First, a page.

Bank of Albuquerque to Pay $230K to Settle EEOC Age and Sex Discrimination Lawsuit

Bank Fired Two Women Because of Age and Sex, Federal Agency Charged

ALBUQUERQUE, N.M. - BOK Financial Corporation, doing business as the Bank of Albuquerque, will pay $230,000 and furnish other relief to settle an age and sex discrimination lawsuit filed by the U.S. Equal Employment Opportunity Commission (EEOC), the federal agency announced today.  

According to the EEOC's suit, the bank fired two managers, Elizabeth Morantes and Yolanda Fernandez, who were long-time employees, because of their gender and because they were over 40 years of age.  The EEOC said the bank's purported reasons for firing the women were based on criteria that were not applied to younger male managers and employees.  

Such alleged conduct violates Title VII of the Civil Rights Act which prohibits discrimination on the basis of sex, and the Age Discrimination in Employment Act which bars discrimination on the basis of age, 40 and above.   

The EEOC filed suit, EEOC v. BOK Financial Corporation dba Bank of Albuquerque, (CV 11-01132-ALB-RCB-LAM), in the U.S. District Court for the District of New Mexico in Albuquerque, after exhausting its conciliation efforts to reach a voluntary pre-litigation settlement.

Besides the monetary relief, BOK also agreed to refrain from any future discrimination; post an anti-discrimination notice; provide training; and to report to the EEOC on its compliance with these terms.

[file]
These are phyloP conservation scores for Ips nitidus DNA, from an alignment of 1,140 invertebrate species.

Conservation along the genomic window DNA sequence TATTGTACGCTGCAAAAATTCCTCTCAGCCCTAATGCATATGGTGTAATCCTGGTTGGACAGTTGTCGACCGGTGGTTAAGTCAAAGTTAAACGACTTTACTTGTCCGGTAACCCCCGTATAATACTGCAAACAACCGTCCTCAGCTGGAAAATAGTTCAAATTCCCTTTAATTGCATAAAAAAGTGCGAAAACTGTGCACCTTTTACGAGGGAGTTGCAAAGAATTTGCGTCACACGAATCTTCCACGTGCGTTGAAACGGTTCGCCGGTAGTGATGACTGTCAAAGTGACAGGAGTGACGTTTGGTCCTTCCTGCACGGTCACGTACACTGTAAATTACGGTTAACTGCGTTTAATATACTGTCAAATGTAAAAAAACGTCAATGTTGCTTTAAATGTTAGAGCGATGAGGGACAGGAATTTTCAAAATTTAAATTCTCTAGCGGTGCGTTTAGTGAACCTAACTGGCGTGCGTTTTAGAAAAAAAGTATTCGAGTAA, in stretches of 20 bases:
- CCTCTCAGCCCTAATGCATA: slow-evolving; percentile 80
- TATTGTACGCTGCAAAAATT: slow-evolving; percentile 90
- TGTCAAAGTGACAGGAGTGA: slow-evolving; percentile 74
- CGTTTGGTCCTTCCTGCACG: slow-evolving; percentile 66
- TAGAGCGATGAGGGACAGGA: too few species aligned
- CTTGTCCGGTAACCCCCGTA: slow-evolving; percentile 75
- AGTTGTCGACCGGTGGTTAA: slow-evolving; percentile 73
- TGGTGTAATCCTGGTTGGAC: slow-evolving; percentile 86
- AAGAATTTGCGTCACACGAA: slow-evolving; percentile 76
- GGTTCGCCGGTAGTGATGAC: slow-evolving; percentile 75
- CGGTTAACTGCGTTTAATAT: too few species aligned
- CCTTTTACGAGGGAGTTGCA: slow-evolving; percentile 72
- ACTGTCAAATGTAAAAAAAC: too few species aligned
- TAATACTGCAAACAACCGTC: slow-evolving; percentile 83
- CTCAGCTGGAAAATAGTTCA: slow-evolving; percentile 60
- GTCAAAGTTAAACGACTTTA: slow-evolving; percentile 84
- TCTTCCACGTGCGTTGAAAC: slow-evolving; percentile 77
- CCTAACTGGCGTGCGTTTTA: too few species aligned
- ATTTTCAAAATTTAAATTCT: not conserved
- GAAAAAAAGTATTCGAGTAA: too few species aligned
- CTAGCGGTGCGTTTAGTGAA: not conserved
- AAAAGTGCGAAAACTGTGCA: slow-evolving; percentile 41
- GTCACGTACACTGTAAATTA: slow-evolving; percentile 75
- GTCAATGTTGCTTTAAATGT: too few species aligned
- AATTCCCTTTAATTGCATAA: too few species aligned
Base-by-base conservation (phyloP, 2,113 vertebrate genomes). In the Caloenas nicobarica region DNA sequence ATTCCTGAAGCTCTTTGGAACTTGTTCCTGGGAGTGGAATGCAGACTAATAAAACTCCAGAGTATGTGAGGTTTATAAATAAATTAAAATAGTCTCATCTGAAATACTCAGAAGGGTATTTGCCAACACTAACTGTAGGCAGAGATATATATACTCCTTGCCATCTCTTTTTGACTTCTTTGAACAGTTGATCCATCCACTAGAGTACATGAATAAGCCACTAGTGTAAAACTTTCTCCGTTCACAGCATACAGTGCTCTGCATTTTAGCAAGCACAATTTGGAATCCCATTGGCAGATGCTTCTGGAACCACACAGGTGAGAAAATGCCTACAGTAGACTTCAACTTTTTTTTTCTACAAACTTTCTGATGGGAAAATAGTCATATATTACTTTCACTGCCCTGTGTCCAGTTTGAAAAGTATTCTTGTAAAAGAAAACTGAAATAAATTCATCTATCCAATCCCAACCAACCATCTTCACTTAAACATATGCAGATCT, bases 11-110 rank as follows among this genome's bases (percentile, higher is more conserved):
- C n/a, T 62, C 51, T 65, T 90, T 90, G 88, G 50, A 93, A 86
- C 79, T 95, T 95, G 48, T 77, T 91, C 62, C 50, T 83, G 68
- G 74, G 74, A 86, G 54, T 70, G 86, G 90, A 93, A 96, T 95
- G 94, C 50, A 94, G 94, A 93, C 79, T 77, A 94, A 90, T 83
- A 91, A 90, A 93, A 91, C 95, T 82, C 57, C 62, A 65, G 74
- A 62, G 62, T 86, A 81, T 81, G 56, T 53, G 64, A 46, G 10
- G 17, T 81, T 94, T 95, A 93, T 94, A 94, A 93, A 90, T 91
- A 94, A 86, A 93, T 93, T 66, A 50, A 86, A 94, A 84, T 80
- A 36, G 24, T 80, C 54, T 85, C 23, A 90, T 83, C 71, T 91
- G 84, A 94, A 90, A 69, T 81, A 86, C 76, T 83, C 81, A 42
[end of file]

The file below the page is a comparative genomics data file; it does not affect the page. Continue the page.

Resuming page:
"Longtime employees should not be jettisoned because of their age or gender," said EEOC Regional Attorney Mary Jo O'Neill.  "Such practices violate federal law as well as basic fairness."

Rayford O. Irvin, district director of the EEOC's Phoenix District Office, added, "We will continue to vigorously pursue our mission of fighting employment discrimination on all fronts, including discrimination based on both age and sex."

The EEOC is responsible for enforcing federal laws prohibiting employment discrimination.  The EEOC's Phoenix District Office has jurisdiction over Arizona, Colorado, Utah, Wyoming, and part of New Mexico (including Albuquerque).  Further information about the EEOC is available on its website at


DISCLAIMER: Because of the generality of this update, the information provided herein may not be applicable in all situations and should not be acted upon without specific legal advice based on particular situations.

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